Different blood pressure meds can have different effects. I believe beta blockers can cause ED. I was on Toprol, a beta blocker, for years ,and had periodic problems with ED. Then my doctor switched me to Lisinopril (an ACE inhibitor), and it’s been a LOT better!. I also had a brief period of ED when I was on Lipitor – not a known or listed side effect, and it may have been unrelated, but I changed my diet and got off Lipitor and that helped a lot.

    Although it’s often a more difficult, long-term solution (no “quick fix” as in adjusting meds), you cannot understate the importance of diet, exercise and stress reduction. Since I’ve been eating better, exercising more, and consciously working at de-stressing my life, I have virtually no problems with ED. I’m 57, and very often get and maintain an erection as good as when I was in my 20s.

    As far as the performance-anxiety/stress vicious cycle, my wife has been so wonderful when I would have some difficulty, and we now agree that at a minimum, we hold each other naked and just kiss and talk and enjoy being close, with no expectations or pressure. Sometimes that’s all that happens, and we’re both very happy with that, but more often than not, after 5-10 minutes, well, let’s just say there’s no ED around any more!

  7. Deanne
    April 7, 2014

    My husband and I have been dealing with this problem off and on for years now. For along time he was using Viagra and it worked great! Then about 3 years ago it stopped working. He went to the doctor to find out why and see if there was anything else he could try. That was when he was diagnosed with diabetes. We were able to get his blood sugar under control and things started working again. Not regularly, but we were able to have sex again. But that has not been the case for the last 15 months. We have tried everything!!! and nothing works. It has been a long emotional year for us. We are learning to find real intamacy with what we have and learning to surrender it to the Lord. I never thought that at 41 I would have to give up sex, but were praying through this and know that God is using this to teach us something. Thank you for this post, I have been one that has struggled with thoughts of “Is it me”? Thinking I was part of the problem. It’s nice to know that I am not the only woman out there who struggles through this with her husband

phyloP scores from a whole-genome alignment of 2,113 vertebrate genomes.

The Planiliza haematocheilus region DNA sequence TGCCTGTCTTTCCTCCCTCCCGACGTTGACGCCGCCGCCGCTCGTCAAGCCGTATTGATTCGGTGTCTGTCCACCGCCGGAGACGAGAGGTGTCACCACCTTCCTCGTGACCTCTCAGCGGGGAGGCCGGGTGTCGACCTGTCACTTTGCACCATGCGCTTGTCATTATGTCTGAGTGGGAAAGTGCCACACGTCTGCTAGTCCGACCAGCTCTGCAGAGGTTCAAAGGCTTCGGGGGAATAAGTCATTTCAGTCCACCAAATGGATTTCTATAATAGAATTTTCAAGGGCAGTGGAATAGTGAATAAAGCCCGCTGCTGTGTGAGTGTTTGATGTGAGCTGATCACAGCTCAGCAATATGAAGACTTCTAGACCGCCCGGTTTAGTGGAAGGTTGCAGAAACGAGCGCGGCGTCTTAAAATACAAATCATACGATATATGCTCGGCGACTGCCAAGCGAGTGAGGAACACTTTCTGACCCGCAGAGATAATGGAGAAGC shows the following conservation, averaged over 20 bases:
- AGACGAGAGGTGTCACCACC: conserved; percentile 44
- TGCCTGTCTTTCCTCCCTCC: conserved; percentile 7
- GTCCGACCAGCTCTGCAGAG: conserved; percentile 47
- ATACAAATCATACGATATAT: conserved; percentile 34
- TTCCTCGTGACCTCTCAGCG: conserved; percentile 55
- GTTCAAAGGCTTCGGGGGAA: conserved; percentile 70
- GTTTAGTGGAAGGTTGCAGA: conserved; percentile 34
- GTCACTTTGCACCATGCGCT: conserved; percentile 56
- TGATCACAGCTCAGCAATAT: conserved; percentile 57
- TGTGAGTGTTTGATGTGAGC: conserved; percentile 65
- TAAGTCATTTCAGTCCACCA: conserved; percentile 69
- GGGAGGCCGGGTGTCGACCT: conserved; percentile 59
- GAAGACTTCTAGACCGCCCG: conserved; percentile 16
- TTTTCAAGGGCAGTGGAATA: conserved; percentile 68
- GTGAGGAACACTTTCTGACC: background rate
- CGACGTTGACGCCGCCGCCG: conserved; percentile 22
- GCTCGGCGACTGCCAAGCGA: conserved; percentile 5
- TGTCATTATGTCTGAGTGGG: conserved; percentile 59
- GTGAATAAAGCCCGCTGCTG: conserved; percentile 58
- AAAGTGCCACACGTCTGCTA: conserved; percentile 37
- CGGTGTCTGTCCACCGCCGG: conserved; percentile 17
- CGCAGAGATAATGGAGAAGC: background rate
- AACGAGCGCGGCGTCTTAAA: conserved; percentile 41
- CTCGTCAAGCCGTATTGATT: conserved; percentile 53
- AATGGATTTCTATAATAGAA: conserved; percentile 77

8. Will
    April 7, 2014

    I certainly agree that men, especially over 50 with high blood pressure, really need to make their doctors pay attention to their concerns about ED and meds. I live in Birmingham, Alabama, home to one of the top medical center complexes in America (UAB) but it is very, VERY hard to find a urologist or GP who will actually take ED concerns seriously. The drug companies seen to give them marching orders where BP meds are concerned. The latest/greatest most expensive non-generic is what they always prescribe, and the ones I have seen act like you are a complete idiot if you suggest they try something that won’t kill the moment in the bedroom.

    Another word of caution for the wives of men with some ED issues – if hubby is like me, and the togetherness and intimacy of sexual oneness is way more important than ejaculation, don’t doubt hubby’s word when he tells you it’s ok. The act is just as pleasurable for me and while a “normal” conclusion is preferred, as long as we are together and loving one another during the act, a “misfire” or two is no biggie, and NO, it is not a reflection on sweet wifey’s physical attraction.